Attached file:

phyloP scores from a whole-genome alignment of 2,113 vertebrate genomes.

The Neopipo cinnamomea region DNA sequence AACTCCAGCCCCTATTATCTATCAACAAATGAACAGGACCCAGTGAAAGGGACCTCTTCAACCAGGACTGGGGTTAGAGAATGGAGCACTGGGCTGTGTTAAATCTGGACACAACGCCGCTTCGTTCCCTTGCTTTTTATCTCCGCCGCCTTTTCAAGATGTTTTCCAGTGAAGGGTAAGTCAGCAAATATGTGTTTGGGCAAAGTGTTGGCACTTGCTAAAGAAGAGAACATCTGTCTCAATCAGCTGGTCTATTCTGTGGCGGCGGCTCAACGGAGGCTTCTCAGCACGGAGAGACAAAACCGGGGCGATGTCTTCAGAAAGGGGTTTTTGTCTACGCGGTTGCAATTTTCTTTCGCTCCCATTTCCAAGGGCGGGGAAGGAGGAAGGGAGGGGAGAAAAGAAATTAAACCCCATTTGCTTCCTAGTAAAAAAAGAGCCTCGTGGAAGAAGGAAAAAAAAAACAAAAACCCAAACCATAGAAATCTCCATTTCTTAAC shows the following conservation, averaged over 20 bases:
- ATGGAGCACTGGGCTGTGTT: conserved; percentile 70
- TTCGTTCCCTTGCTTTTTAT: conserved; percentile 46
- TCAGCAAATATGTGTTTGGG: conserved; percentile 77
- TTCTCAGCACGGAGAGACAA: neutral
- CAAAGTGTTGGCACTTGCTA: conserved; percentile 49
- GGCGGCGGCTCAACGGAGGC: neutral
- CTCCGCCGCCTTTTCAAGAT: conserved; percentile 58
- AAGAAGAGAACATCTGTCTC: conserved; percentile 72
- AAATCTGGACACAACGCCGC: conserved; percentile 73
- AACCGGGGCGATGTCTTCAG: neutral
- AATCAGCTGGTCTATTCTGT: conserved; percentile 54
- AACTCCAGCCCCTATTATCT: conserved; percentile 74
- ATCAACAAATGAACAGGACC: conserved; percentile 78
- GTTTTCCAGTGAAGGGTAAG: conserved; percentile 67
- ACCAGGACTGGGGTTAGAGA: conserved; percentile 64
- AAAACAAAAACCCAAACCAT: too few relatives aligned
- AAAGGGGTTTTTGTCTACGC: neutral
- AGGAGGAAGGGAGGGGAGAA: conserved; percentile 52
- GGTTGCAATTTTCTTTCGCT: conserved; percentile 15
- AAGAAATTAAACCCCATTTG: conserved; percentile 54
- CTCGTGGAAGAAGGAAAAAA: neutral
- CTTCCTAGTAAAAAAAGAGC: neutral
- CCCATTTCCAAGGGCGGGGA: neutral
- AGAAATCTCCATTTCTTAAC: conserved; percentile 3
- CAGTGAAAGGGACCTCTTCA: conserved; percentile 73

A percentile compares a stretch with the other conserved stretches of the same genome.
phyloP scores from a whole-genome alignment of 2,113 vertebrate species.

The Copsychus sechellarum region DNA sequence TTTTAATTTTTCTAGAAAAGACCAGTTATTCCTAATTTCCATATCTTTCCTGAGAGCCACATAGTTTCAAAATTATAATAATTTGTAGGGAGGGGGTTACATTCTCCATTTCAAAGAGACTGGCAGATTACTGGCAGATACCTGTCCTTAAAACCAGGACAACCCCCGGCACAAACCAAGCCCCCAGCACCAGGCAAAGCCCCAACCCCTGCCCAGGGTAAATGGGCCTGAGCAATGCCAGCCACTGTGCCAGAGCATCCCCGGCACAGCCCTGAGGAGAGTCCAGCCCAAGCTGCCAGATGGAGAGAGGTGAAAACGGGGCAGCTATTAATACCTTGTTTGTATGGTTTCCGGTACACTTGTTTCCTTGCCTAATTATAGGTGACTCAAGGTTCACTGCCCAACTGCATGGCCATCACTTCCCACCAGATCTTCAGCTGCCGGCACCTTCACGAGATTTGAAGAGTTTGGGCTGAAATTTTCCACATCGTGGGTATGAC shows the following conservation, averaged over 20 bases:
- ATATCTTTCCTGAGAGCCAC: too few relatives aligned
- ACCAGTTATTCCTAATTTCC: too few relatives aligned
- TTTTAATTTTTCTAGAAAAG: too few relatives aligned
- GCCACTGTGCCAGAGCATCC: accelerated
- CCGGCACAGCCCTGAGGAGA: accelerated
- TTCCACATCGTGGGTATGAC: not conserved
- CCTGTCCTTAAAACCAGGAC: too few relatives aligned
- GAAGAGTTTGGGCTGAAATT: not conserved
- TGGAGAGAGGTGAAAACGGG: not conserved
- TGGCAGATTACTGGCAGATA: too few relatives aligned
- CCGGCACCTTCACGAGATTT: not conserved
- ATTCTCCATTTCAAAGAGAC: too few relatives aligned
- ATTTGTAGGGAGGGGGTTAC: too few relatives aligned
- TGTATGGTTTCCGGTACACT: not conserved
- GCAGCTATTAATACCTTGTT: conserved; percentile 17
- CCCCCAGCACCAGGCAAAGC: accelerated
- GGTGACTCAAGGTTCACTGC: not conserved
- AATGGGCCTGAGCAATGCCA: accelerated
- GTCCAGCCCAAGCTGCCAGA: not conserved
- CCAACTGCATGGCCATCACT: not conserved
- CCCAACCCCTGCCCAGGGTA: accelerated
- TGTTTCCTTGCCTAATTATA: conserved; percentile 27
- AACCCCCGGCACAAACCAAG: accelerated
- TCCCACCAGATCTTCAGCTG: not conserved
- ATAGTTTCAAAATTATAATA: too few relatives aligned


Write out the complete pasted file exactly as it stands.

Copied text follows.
phyloP scores from a whole-genome alignment of 2,113 vertebrate genomes.

The Neopipo cinnamomea region DNA sequence AACTCCAGCCCCTATTATCTATCAACAAATGAACAGGACCCAGTGAAAGGGACCTCTTCAACCAGGACTGGGGTTAGAGAATGGAGCACTGGGCTGTGTTAAATCTGGACACAACGCCGCTTCGTTCCCTTGCTTTTTATCTCCGCCGCCTTTTCAAGATGTTTTCCAGTGAAGGGTAAGTCAGCAAATATGTGTTTGGGCAAAGTGTTGGCACTTGCTAAAGAAGAGAACATCTGTCTCAATCAGCTGGTCTATTCTGTGGCGGCGGCTCAACGGAGGCTTCTCAGCACGGAGAGACAAAACCGGGGCGATGTCTTCAGAAAGGGGTTTTTGTCTACGCGGTTGCAATTTTCTTTCGCTCCCATTTCCAAGGGCGGGGAAGGAGGAAGGGAGGGGAGAAAAGAAATTAAACCCCATTTGCTTCCTAGTAAAAAAAGAGCCTCGTGGAAGAAGGAAAAAAAAAACAAAAACCCAAACCATAGAAATCTCCATTTCTTAAC shows the following conservation, averaged over 20 bases:
- ATGGAGCACTGGGCTGTGTT: conserved; percentile 70
- TTCGTTCCCTTGCTTTTTAT: conserved; percentile 46
- TCAGCAAATATGTGTTTGGG: conserved; percentile 77
- TTCTCAGCACGGAGAGACAA: neutral
- CAAAGTGTTGGCACTTGCTA: conserved; percentile 49
- GGCGGCGGCTCAACGGAGGC: neutral
- CTCCGCCGCCTTTTCAAGAT: conserved; percentile 58
- AAGAAGAGAACATCTGTCTC: conserved; percentile 72
- AAATCTGGACACAACGCCGC: conserved; percentile 73
- AACCGGGGCGATGTCTTCAG: neutral
- AATCAGCTGGTCTATTCTGT: conserved; percentile 54
- AACTCCAGCCCCTATTATCT: conserved; percentile 74
- ATCAACAAATGAACAGGACC: conserved; percentile 78
- GTTTTCCAGTGAAGGGTAAG: conserved; percentile 67
- ACCAGGACTGGGGTTAGAGA: conserved; percentile 64
- AAAACAAAAACCCAAACCAT: too few relatives aligned
- AAAGGGGTTTTTGTCTACGC: neutral
- AGGAGGAAGGGAGGGGAGAA: conserved; percentile 52
- GGTTGCAATTTTCTTTCGCT: conserved; percentile 15
- AAGAAATTAAACCCCATTTG: conserved; percentile 54
- CTCGTGGAAGAAGGAAAAAA: neutral
- CTTCCTAGTAAAAAAAGAGC: neutral
- CCCATTTCCAAGGGCGGGGA: neutral
- AGAAATCTCCATTTCTTAAC: conserved; percentile 3
- CAGTGAAAGGGACCTCTTCA: conserved; percentile 73

A percentile compares a stretch with the other conserved stretches of the same genome.
phyloP scores from a whole-genome alignment of 2,113 vertebrate species.

The Copsychus sechellarum region DNA sequence TTTTAATTTTTCTAGAAAAGACCAGTTATTCCTAATTTCCATATCTTTCCTGAGAGCCACATAGTTTCAAAATTATAATAATTTGTAGGGAGGGGGTTACATTCTCCATTTCAAAGAGACTGGCAGATTACTGGCAGATACCTGTCCTTAAAACCAGGACAACCCCCGGCACAAACCAAGCCCCCAGCACCAGGCAAAGCCCCAACCCCTGCCCAGGGTAAATGGGCCTGAGCAATGCCAGCCACTGTGCCAGAGCATCCCCGGCACAGCCCTGAGGAGAGTCCAGCCCAAGCTGCCAGATGGAGAGAGGTGAAAACGGGGCAGCTATTAATACCTTGTTTGTATGGTTTCCGGTACACTTGTTTCCTTGCCTAATTATAGGTGACTCAAGGTTCACTGCCCAACTGCATGGCCATCACTTCCCACCAGATCTTCAGCTGCCGGCACCTTCACGAGATTTGAAGAGTTTGGGCTGAAATTTTCCACATCGTGGGTATGAC shows the following conservation, averaged over 20 bases:
- ATATCTTTCCTGAGAGCCAC: too few relatives aligned
- ACCAGTTATTCCTAATTTCC: too few relatives aligned
- TTTTAATTTTTCTAGAAAAG: too few relatives aligned
- GCCACTGTGCCAGAGCATCC: accelerated
- CCGGCACAGCCCTGAGGAGA: accelerated
- TTCCACATCGTGGGTATGAC: not conserved
- CCTGTCCTTAAAACCAGGAC: too few relatives aligned
- GAAGAGTTTGGGCTGAAATT: not conserved
- TGGAGAGAGGTGAAAACGGG: not conserved
- TGGCAGATTACTGGCAGATA: too few relatives aligned
- CCGGCACCTTCACGAGATTT: not conserved
- ATTCTCCATTTCAAAGAGAC: too few relatives aligned
- ATTTGTAGGGAGGGGGTTAC: too few relatives aligned
- TGTATGGTTTCCGGTACACT: not conserved
- GCAGCTATTAATACCTTGTT: conserved; percentile 17
- CCCCCAGCACCAGGCAAAGC: accelerated
- GGTGACTCAAGGTTCACTGC: not conserved
- AATGGGCCTGAGCAATGCCA: accelerated
- GTCCAGCCCAAGCTGCCAGA: not conserved
- CCAACTGCATGGCCATCACT: not conserved
- CCCAACCCCTGCCCAGGGTA: accelerated
- TGTTTCCTTGCCTAATTATA: conserved; percentile 27
- AACCCCCGGCACAAACCAAG: accelerated
- TCCCACCAGATCTTCAGCTG: not conserved
- ATAGTTTCAAAATTATAATA: too few relatives aligned